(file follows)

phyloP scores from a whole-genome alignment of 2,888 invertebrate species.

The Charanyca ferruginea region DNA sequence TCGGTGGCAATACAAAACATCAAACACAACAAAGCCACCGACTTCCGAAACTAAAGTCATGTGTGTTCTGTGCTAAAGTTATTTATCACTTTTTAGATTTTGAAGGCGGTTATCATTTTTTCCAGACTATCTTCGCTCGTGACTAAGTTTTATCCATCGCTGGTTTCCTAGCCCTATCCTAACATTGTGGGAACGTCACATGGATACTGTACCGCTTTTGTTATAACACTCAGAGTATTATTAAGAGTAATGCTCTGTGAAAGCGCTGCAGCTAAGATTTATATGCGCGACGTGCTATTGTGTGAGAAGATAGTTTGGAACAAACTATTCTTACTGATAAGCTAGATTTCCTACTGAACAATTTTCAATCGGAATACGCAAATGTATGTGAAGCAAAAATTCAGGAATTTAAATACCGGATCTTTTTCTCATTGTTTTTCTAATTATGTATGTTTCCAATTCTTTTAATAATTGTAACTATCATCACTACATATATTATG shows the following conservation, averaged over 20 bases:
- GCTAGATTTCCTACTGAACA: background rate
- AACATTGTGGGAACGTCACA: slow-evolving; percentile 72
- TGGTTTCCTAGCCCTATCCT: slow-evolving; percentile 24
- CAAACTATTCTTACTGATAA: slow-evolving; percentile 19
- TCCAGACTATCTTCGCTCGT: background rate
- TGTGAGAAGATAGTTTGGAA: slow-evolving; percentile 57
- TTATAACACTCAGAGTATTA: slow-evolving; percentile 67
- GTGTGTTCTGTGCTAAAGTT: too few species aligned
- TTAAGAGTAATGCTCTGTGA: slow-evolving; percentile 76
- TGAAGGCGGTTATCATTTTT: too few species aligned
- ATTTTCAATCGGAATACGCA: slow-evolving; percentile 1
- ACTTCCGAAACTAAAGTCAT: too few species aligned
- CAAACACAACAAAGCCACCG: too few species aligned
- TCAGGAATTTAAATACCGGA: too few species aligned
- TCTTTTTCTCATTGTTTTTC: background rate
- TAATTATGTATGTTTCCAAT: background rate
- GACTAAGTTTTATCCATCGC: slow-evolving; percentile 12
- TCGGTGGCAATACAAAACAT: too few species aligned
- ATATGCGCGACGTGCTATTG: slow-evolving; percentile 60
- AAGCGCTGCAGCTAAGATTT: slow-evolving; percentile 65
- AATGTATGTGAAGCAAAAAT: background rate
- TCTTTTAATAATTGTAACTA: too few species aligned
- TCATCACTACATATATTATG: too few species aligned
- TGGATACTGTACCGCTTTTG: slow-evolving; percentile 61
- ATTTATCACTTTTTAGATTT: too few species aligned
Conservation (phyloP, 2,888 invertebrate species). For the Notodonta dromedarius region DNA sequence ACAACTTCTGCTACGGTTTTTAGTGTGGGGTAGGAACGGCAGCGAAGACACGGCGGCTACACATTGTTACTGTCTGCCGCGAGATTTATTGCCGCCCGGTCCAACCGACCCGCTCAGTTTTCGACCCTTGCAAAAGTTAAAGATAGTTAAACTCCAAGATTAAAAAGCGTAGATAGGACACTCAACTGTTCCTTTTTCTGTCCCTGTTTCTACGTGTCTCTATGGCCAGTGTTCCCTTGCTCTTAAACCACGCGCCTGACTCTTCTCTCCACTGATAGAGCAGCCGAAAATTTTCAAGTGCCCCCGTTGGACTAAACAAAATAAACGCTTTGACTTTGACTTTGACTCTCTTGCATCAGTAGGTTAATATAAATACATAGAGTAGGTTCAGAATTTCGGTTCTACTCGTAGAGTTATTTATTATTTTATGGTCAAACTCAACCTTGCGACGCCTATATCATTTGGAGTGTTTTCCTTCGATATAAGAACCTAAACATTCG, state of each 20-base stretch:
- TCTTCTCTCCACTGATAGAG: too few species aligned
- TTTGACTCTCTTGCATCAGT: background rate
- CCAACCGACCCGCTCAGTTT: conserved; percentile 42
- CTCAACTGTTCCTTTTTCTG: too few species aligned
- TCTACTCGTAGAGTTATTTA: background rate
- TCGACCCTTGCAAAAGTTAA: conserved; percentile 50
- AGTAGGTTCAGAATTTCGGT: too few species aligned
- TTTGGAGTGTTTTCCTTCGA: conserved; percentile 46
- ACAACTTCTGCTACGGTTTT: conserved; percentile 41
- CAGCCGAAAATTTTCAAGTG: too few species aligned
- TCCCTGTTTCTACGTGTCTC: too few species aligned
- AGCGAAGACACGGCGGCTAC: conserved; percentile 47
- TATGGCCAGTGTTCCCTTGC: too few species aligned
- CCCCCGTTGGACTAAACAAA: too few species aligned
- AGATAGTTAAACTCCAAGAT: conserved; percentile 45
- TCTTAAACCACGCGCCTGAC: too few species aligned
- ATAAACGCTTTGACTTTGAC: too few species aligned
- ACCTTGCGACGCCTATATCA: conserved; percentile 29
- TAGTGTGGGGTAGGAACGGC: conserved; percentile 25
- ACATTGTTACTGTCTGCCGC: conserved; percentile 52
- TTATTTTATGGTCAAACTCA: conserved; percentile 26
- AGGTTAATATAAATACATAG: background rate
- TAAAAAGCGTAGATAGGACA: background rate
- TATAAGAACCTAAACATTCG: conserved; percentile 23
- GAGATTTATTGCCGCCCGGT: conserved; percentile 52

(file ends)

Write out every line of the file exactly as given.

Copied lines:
phyloP scores from a whole-genome alignment of 2,888 invertebrate species.

The Charanyca ferruginea region DNA sequence TCGGTGGCAATACAAAACATCAAACACAACAAAGCCACCGACTTCCGAAACTAAAGTCATGTGTGTTCTGTGCTAAAGTTATTTATCACTTTTTAGATTTTGAAGGCGGTTATCATTTTTTCCAGACTATCTTCGCTCGTGACTAAGTTTTATCCATCGCTGGTTTCCTAGCCCTATCCTAACATTGTGGGAACGTCACATGGATACTGTACCGCTTTTGTTATAACACTCAGAGTATTATTAAGAGTAATGCTCTGTGAAAGCGCTGCAGCTAAGATTTATATGCGCGACGTGCTATTGTGTGAGAAGATAGTTTGGAACAAACTATTCTTACTGATAAGCTAGATTTCCTACTGAACAATTTTCAATCGGAATACGCAAATGTATGTGAAGCAAAAATTCAGGAATTTAAATACCGGATCTTTTTCTCATTGTTTTTCTAATTATGTATGTTTCCAATTCTTTTAATAATTGTAACTATCATCACTACATATATTATG shows the following conservation, averaged over 20 bases:
- GCTAGATTTCCTACTGAACA: background rate
- AACATTGTGGGAACGTCACA: slow-evolving; percentile 72
- TGGTTTCCTAGCCCTATCCT: slow-evolving; percentile 24
- CAAACTATTCTTACTGATAA: slow-evolving; percentile 19
- TCCAGACTATCTTCGCTCGT: background rate
- TGTGAGAAGATAGTTTGGAA: slow-evolving; percentile 57
- TTATAACACTCAGAGTATTA: slow-evolving; percentile 67
- GTGTGTTCTGTGCTAAAGTT: too few species aligned
- TTAAGAGTAATGCTCTGTGA: slow-evolving; percentile 76
- TGAAGGCGGTTATCATTTTT: too few species aligned
- ATTTTCAATCGGAATACGCA: slow-evolving; percentile 1
- ACTTCCGAAACTAAAGTCAT: too few species aligned
- CAAACACAACAAAGCCACCG: too few species aligned
- TCAGGAATTTAAATACCGGA: too few species aligned
- TCTTTTTCTCATTGTTTTTC: background rate
- TAATTATGTATGTTTCCAAT: background rate
- GACTAAGTTTTATCCATCGC: slow-evolving; percentile 12
- TCGGTGGCAATACAAAACAT: too few species aligned
- ATATGCGCGACGTGCTATTG: slow-evolving; percentile 60
- AAGCGCTGCAGCTAAGATTT: slow-evolving; percentile 65
- AATGTATGTGAAGCAAAAAT: background rate
- TCTTTTAATAATTGTAACTA: too few species aligned
- TCATCACTACATATATTATG: too few species aligned
- TGGATACTGTACCGCTTTTG: slow-evolving; percentile 61
- ATTTATCACTTTTTAGATTT: too few species aligned
Conservation (phyloP, 2,888 invertebrate species). For the Notodonta dromedarius region DNA sequence ACAACTTCTGCTACGGTTTTTAGTGTGGGGTAGGAACGGCAGCGAAGACACGGCGGCTACACATTGTTACTGTCTGCCGCGAGATTTATTGCCGCCCGGTCCAACCGACCCGCTCAGTTTTCGACCCTTGCAAAAGTTAAAGATAGTTAAACTCCAAGATTAAAAAGCGTAGATAGGACACTCAACTGTTCCTTTTTCTGTCCCTGTTTCTACGTGTCTCTATGGCCAGTGTTCCCTTGCTCTTAAACCACGCGCCTGACTCTTCTCTCCACTGATAGAGCAGCCGAAAATTTTCAAGTGCCCCCGTTGGACTAAACAAAATAAACGCTTTGACTTTGACTTTGACTCTCTTGCATCAGTAGGTTAATATAAATACATAGAGTAGGTTCAGAATTTCGGTTCTACTCGTAGAGTTATTTATTATTTTATGGTCAAACTCAACCTTGCGACGCCTATATCATTTGGAGTGTTTTCCTTCGATATAAGAACCTAAACATTCG, state of each 20-base stretch:
- TCTTCTCTCCACTGATAGAG: too few species aligned
- TTTGACTCTCTTGCATCAGT: background rate
- CCAACCGACCCGCTCAGTTT: conserved; percentile 42
- CTCAACTGTTCCTTTTTCTG: too few species aligned
- TCTACTCGTAGAGTTATTTA: background rate
- TCGACCCTTGCAAAAGTTAA: conserved; percentile 50
- AGTAGGTTCAGAATTTCGGT: too few species aligned
- TTTGGAGTGTTTTCCTTCGA: conserved; percentile 46
- ACAACTTCTGCTACGGTTTT: conserved; percentile 41
- CAGCCGAAAATTTTCAAGTG: too few species aligned
- TCCCTGTTTCTACGTGTCTC: too few species aligned
- AGCGAAGACACGGCGGCTAC: conserved; percentile 47
- TATGGCCAGTGTTCCCTTGC: too few species aligned
- CCCCCGTTGGACTAAACAAA: too few species aligned
- AGATAGTTAAACTCCAAGAT: conserved; percentile 45
- TCTTAAACCACGCGCCTGAC: too few species aligned
- ATAAACGCTTTGACTTTGAC: too few species aligned
- ACCTTGCGACGCCTATATCA: conserved; percentile 29
- TAGTGTGGGGTAGGAACGGC: conserved; percentile 25
- ACATTGTTACTGTCTGCCGC: conserved; percentile 52
- TTATTTTATGGTCAAACTCA: conserved; percentile 26
- AGGTTAATATAAATACATAG: background rate
- TAAAAAGCGTAGATAGGACA: background rate
- TATAAGAACCTAAACATTCG: conserved; percentile 23
- GAGATTTATTGCCGCCCGGT: conserved; percentile 52